Pam: What are your biggest challenges as a composer?  
Cory: For me, one of my biggest challenges as a composer is finding ways to translate an idea or an emotion into music. Major key or minor key? Slow or fast? Loud or soft? Sometimes it’s best not to be dwelling too long on these decisions because they can take away from – or in some cases totally block – the inspiration and creative process. Again, I usually just jump right in and start playing. Remembering to hit “Record” on the keyboard or recording it on the computer is important as I want to make sure I capture that first burst of inspiration right then and there.  It is frustrating when I forget. Fortunately, I did hit “Record” for a few songs that didn’t make it onto my first album.  By capturing those ideas, now I have a starting point for my next project.  However, it might be a  little challenging going back to those ideas after months or years and trying to recreate them.  What was I thinking or how was I feeling when those ideas first came through? It remains to be seen whether or not I will be able to expand upon on those earlier ideas or not.

PamDo you find inspiration from other composers?  Which ones?
Cory: I do find inspiration from other composers. Back in 2009, I met David Nevue, David Lanz, Joseph Akins, and Philip Wesley for the first time. They performed in the Sound Kitchen, a prominent studio here in Nashville. I had never seen them nor had heard of them or their music before. However, after hearing their performances up close and personal, I began thinking “I can do this! I can do this!” As a result, I not only received the inspiration I needed to get back to composing music after 25 years as well as the inspiration and motivation to build a website, release an album, and create a songbook as well. Seeing concerts in person or streamed live on the internet are great ways to be inspired. It’s very, very powerful. Definitely check it out!

Pam: Are there any non musical influences that are important to your music?
Cory: Sure, Pam. This kind of goes back to your earlier questions about where my ideas some from. I love the outdoors and going for walks. This helps not only to clear my mind, but it also helps when it comes to sitting down and composing. People also play an important part in my music.  I’ve always enjoyed meeting people. After spending time talking with them and exchanging stories, I often take something away from the exchange that I can later use in my music.  For instance, my singles Give Thanks, Child’s Wish, Andante, and Little Dance were all a result of personal interactions.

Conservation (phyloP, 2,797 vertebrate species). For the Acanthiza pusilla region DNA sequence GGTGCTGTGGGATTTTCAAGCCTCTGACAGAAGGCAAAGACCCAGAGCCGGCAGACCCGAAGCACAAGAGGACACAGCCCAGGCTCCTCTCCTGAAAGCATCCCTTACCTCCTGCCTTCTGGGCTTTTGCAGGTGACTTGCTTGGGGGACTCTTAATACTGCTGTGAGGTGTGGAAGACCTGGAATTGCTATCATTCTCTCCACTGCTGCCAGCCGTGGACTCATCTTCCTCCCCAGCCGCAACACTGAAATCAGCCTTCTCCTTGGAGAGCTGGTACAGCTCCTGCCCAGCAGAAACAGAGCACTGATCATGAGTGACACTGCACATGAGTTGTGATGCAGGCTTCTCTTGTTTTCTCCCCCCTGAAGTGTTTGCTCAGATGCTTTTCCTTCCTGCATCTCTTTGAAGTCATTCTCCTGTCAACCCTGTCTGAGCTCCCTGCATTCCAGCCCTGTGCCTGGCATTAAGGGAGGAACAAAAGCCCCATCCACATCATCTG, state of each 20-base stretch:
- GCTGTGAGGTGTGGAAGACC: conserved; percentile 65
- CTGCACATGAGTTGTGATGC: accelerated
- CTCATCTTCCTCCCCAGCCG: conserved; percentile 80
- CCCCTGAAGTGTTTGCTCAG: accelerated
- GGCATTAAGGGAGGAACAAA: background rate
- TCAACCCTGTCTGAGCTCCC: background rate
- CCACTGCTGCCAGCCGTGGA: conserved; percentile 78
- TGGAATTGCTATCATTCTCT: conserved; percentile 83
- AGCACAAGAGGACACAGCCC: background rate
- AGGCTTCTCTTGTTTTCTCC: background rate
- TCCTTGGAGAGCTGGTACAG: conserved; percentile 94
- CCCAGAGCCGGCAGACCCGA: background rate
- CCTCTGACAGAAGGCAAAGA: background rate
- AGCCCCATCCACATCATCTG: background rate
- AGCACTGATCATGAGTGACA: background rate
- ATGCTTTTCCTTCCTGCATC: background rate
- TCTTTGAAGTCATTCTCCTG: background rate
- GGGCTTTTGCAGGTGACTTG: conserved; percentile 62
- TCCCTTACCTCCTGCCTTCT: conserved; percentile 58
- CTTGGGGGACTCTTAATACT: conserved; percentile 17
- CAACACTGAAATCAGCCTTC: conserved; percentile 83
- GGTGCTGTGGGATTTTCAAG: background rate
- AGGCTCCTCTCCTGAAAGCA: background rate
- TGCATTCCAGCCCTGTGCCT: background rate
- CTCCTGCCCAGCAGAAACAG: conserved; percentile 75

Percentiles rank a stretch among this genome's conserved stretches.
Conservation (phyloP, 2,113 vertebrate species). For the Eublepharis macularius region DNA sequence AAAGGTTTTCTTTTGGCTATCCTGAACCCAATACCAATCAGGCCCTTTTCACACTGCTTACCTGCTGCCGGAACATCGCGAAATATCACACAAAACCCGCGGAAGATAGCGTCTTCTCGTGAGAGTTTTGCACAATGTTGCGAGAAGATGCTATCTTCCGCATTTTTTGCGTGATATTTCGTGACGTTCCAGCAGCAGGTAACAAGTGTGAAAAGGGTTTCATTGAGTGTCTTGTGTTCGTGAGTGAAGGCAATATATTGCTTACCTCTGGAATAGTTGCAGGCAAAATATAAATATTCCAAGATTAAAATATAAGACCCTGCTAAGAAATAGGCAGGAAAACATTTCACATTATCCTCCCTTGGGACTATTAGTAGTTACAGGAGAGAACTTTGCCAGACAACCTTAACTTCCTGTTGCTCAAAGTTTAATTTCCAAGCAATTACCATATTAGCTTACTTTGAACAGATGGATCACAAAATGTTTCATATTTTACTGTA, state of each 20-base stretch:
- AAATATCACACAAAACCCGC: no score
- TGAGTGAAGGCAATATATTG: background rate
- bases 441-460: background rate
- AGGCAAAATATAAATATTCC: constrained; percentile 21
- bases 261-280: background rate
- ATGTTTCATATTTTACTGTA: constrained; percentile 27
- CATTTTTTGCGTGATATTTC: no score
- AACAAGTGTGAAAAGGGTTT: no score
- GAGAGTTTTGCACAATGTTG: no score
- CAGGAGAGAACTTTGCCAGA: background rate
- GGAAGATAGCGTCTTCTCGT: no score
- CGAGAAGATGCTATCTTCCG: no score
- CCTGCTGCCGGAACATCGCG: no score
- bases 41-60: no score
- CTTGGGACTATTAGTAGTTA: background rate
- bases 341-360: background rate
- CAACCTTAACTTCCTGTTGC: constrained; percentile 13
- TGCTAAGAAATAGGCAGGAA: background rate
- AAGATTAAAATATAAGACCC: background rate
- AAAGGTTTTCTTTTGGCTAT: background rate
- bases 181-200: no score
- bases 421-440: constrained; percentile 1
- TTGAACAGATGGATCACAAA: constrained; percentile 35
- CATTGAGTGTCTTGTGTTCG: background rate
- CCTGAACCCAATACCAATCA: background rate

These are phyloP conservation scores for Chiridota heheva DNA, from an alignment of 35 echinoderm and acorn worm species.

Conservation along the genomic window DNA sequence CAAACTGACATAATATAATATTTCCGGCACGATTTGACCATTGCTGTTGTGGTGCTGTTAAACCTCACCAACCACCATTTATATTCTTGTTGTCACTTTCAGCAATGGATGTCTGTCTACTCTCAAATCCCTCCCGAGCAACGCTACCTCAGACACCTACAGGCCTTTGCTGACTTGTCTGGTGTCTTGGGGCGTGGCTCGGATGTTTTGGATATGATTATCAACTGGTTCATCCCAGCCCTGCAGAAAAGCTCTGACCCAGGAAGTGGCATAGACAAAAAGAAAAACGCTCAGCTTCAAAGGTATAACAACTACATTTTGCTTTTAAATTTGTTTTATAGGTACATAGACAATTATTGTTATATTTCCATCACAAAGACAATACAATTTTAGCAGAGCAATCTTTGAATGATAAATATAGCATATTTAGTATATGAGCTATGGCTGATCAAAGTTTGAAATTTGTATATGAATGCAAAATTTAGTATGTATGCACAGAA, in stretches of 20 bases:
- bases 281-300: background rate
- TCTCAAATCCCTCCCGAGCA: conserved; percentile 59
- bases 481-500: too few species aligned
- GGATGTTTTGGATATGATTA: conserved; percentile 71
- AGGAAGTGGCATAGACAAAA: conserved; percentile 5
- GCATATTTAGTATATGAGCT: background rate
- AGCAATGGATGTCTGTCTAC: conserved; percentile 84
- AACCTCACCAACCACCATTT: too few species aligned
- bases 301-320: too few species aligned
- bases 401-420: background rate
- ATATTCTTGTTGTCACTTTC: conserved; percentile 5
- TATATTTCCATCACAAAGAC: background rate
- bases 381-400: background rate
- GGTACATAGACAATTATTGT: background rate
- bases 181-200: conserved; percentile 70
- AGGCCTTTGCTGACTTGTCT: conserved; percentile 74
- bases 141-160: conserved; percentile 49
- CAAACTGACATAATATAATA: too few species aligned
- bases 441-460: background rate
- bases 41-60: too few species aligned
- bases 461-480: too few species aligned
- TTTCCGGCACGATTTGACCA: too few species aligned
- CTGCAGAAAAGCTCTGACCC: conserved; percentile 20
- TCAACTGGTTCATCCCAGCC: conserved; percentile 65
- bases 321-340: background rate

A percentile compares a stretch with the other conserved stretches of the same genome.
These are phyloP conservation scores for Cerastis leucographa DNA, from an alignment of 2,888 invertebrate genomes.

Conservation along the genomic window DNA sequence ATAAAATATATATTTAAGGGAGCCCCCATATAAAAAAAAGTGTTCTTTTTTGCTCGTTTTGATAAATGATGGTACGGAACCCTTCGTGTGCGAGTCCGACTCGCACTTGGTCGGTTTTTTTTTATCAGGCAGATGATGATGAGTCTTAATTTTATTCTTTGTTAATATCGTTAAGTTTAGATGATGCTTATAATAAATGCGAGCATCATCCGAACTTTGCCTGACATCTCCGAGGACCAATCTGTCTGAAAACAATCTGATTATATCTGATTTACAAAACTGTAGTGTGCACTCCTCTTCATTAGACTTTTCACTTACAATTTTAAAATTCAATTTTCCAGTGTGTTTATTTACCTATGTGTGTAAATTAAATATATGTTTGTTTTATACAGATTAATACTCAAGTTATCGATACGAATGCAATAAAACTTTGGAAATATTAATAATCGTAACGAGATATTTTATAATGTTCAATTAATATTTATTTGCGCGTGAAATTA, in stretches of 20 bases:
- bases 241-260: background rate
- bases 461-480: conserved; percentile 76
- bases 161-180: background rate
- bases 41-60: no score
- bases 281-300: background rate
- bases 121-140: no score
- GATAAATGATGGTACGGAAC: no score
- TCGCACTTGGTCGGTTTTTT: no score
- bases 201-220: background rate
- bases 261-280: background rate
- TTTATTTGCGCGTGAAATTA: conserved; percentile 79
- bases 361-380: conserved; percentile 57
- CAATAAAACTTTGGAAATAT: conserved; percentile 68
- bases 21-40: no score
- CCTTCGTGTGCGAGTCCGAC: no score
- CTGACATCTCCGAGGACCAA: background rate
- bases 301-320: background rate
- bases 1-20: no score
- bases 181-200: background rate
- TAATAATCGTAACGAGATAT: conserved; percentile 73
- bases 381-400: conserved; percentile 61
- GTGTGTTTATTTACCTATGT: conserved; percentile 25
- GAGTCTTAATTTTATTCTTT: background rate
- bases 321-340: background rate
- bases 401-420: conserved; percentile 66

Pam: What do you say when asked to describe your music?
Cory: “If you take the music of Jim Brickman and George Winston, put it into a blender, and hit Blend, then you’ll have Cory Lavine.”  If you like soothing, soft solo piano music, then my music might be what just you are looking for. It will help you to relax and may even put you to sleep.
Speaking of which, one of my classmates from high school purchased my album and told me her three-year old daughter might be my youngest fan! When she goes down for her nap, the only thing she wants to listen to is my album.  Her mother can’t believe it and just laughs! 

Pam: So you think about your listeners when you’re composing?
Cory: I do. When I’m composing, I think a lot about my audience. Will people be simply listening to my music or will they be interested in performing it also? Regardless, I believe creating music that has feeling and emotion is of the utmost performance. If I can’t move MYSELF to do that, then I am not going to move my listeners either. It’s that simple. My song Child’s Wish was probably one of my most emotional pieces I connected with off my album. With this song, as with all of my pieces, I tried to immerse myself in the music – not to allow myself to become distracted. In this piece, I wanted to be true to the young girl and to the family I was writing the song about, and to be true for those who would be listening to it. I teared up not only after meeting the family but also when it came to composing the piece. It all boils down to honesty and expression. If I can focus on that as the end result, then hopefully my listeners will take away much more than just the experience of listening to (or playing) a piece of music. They’ll have a song that they can really connect with as well.

Pam: What is the piece of music you are most proud of?
Cory: Wow, this is a tough one.  I might have to say Out of the Blue. The way this song came about and the way I got back into my music after so many years is just short of a miracle! This song really ties together everything about my faith, life, and my music. I believe it represents the best of me as an artist and also those who played a part in my journey.